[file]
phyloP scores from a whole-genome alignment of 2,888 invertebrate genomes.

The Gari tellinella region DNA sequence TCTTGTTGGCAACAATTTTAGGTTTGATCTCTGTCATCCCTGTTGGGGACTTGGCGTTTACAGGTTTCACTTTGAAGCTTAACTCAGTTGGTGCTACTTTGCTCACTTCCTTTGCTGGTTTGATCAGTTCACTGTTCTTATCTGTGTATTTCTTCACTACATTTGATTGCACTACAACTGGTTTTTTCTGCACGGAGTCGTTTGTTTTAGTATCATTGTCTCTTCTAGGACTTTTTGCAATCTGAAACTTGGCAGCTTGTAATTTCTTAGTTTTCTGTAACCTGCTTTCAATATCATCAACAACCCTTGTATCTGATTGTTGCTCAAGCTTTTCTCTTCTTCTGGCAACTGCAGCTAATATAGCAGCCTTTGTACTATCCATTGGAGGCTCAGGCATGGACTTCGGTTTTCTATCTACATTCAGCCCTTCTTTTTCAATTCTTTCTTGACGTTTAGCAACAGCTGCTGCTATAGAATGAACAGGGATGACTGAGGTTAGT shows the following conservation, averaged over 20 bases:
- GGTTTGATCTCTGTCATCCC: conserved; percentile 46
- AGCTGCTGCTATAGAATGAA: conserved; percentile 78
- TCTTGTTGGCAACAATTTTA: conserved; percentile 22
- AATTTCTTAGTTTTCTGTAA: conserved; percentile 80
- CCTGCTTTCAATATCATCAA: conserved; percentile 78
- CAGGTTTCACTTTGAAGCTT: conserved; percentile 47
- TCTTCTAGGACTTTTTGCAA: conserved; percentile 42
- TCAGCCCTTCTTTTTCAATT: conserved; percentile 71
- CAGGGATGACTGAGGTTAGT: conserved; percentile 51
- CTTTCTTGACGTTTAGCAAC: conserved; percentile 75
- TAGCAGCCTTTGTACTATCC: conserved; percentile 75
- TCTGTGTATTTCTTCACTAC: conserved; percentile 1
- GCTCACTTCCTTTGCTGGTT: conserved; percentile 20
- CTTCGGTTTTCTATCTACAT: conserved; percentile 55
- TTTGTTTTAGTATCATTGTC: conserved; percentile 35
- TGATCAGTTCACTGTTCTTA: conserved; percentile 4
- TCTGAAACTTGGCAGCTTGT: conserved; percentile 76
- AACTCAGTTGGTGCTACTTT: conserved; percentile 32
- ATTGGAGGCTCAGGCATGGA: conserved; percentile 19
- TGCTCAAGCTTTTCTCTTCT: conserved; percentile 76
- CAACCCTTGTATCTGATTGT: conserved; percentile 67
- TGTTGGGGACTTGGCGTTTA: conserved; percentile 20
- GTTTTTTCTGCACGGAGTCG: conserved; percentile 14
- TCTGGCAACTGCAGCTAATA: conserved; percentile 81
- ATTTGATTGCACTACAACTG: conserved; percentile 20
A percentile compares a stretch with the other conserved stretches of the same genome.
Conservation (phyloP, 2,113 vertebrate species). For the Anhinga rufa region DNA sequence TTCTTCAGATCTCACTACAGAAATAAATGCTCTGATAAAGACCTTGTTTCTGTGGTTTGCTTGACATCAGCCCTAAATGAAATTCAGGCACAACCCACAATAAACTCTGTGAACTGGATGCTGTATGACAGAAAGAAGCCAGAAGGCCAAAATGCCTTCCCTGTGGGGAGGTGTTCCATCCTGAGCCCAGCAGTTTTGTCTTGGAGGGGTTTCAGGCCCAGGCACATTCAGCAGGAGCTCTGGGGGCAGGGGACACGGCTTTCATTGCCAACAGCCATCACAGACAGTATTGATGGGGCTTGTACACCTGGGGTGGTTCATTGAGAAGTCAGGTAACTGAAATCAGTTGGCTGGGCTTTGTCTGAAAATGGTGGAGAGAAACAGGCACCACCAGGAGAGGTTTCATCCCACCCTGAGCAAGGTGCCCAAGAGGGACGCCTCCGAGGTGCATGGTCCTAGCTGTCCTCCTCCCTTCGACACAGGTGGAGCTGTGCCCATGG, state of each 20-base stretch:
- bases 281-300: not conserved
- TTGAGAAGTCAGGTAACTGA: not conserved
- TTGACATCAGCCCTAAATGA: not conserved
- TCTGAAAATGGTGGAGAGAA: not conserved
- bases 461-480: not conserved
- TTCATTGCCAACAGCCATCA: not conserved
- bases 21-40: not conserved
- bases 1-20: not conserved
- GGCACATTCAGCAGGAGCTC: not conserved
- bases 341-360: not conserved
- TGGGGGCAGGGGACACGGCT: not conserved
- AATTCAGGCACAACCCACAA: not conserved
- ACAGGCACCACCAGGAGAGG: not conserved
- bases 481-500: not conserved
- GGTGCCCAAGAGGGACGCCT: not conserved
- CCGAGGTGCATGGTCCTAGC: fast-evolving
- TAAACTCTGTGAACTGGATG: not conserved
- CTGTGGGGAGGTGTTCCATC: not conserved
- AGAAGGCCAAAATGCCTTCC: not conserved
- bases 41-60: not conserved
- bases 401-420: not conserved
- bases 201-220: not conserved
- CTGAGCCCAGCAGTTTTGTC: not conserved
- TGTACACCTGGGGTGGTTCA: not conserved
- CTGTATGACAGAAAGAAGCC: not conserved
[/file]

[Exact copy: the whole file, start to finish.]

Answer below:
phyloP scores from a whole-genome alignment of 2,888 invertebrate genomes.

The Gari tellinella region DNA sequence TCTTGTTGGCAACAATTTTAGGTTTGATCTCTGTCATCCCTGTTGGGGACTTGGCGTTTACAGGTTTCACTTTGAAGCTTAACTCAGTTGGTGCTACTTTGCTCACTTCCTTTGCTGGTTTGATCAGTTCACTGTTCTTATCTGTGTATTTCTTCACTACATTTGATTGCACTACAACTGGTTTTTTCTGCACGGAGTCGTTTGTTTTAGTATCATTGTCTCTTCTAGGACTTTTTGCAATCTGAAACTTGGCAGCTTGTAATTTCTTAGTTTTCTGTAACCTGCTTTCAATATCATCAACAACCCTTGTATCTGATTGTTGCTCAAGCTTTTCTCTTCTTCTGGCAACTGCAGCTAATATAGCAGCCTTTGTACTATCCATTGGAGGCTCAGGCATGGACTTCGGTTTTCTATCTACATTCAGCCCTTCTTTTTCAATTCTTTCTTGACGTTTAGCAACAGCTGCTGCTATAGAATGAACAGGGATGACTGAGGTTAGT shows the following conservation, averaged over 20 bases:
- GGTTTGATCTCTGTCATCCC: conserved; percentile 46
- AGCTGCTGCTATAGAATGAA: conserved; percentile 78
- TCTTGTTGGCAACAATTTTA: conserved; percentile 22
- AATTTCTTAGTTTTCTGTAA: conserved; percentile 80
- CCTGCTTTCAATATCATCAA: conserved; percentile 78
- CAGGTTTCACTTTGAAGCTT: conserved; percentile 47
- TCTTCTAGGACTTTTTGCAA: conserved; percentile 42
- TCAGCCCTTCTTTTTCAATT: conserved; percentile 71
- CAGGGATGACTGAGGTTAGT: conserved; percentile 51
- CTTTCTTGACGTTTAGCAAC: conserved; percentile 75
- TAGCAGCCTTTGTACTATCC: conserved; percentile 75
- TCTGTGTATTTCTTCACTAC: conserved; percentile 1
- GCTCACTTCCTTTGCTGGTT: conserved; percentile 20
- CTTCGGTTTTCTATCTACAT: conserved; percentile 55
- TTTGTTTTAGTATCATTGTC: conserved; percentile 35
- TGATCAGTTCACTGTTCTTA: conserved; percentile 4
- TCTGAAACTTGGCAGCTTGT: conserved; percentile 76
- AACTCAGTTGGTGCTACTTT: conserved; percentile 32
- ATTGGAGGCTCAGGCATGGA: conserved; percentile 19
- TGCTCAAGCTTTTCTCTTCT: conserved; percentile 76
- CAACCCTTGTATCTGATTGT: conserved; percentile 67
- TGTTGGGGACTTGGCGTTTA: conserved; percentile 20
- GTTTTTTCTGCACGGAGTCG: conserved; percentile 14
- TCTGGCAACTGCAGCTAATA: conserved; percentile 81
- ATTTGATTGCACTACAACTG: conserved; percentile 20
A percentile compares a stretch with the other conserved stretches of the same genome.
Conservation (phyloP, 2,113 vertebrate species). For the Anhinga rufa region DNA sequence TTCTTCAGATCTCACTACAGAAATAAATGCTCTGATAAAGACCTTGTTTCTGTGGTTTGCTTGACATCAGCCCTAAATGAAATTCAGGCACAACCCACAATAAACTCTGTGAACTGGATGCTGTATGACAGAAAGAAGCCAGAAGGCCAAAATGCCTTCCCTGTGGGGAGGTGTTCCATCCTGAGCCCAGCAGTTTTGTCTTGGAGGGGTTTCAGGCCCAGGCACATTCAGCAGGAGCTCTGGGGGCAGGGGACACGGCTTTCATTGCCAACAGCCATCACAGACAGTATTGATGGGGCTTGTACACCTGGGGTGGTTCATTGAGAAGTCAGGTAACTGAAATCAGTTGGCTGGGCTTTGTCTGAAAATGGTGGAGAGAAACAGGCACCACCAGGAGAGGTTTCATCCCACCCTGAGCAAGGTGCCCAAGAGGGACGCCTCCGAGGTGCATGGTCCTAGCTGTCCTCCTCCCTTCGACACAGGTGGAGCTGTGCCCATGG, state of each 20-base stretch:
- bases 281-300: not conserved
- TTGAGAAGTCAGGTAACTGA: not conserved
- TTGACATCAGCCCTAAATGA: not conserved
- TCTGAAAATGGTGGAGAGAA: not conserved
- bases 461-480: not conserved
- TTCATTGCCAACAGCCATCA: not conserved
- bases 21-40: not conserved
- bases 1-20: not conserved
- GGCACATTCAGCAGGAGCTC: not conserved
- bases 341-360: not conserved
- TGGGGGCAGGGGACACGGCT: not conserved
- AATTCAGGCACAACCCACAA: not conserved
- ACAGGCACCACCAGGAGAGG: not conserved
- bases 481-500: not conserved
- GGTGCCCAAGAGGGACGCCT: not conserved
- CCGAGGTGCATGGTCCTAGC: fast-evolving
- TAAACTCTGTGAACTGGATG: not conserved
- CTGTGGGGAGGTGTTCCATC: not conserved
- AGAAGGCCAAAATGCCTTCC: not conserved
- bases 41-60: not conserved
- bases 401-420: not conserved
- bases 201-220: not conserved
- CTGAGCCCAGCAGTTTTGTC: not conserved
- TGTACACCTGGGGTGGTTCA: not conserved
- CTGTATGACAGAAAGAAGCC: not conserved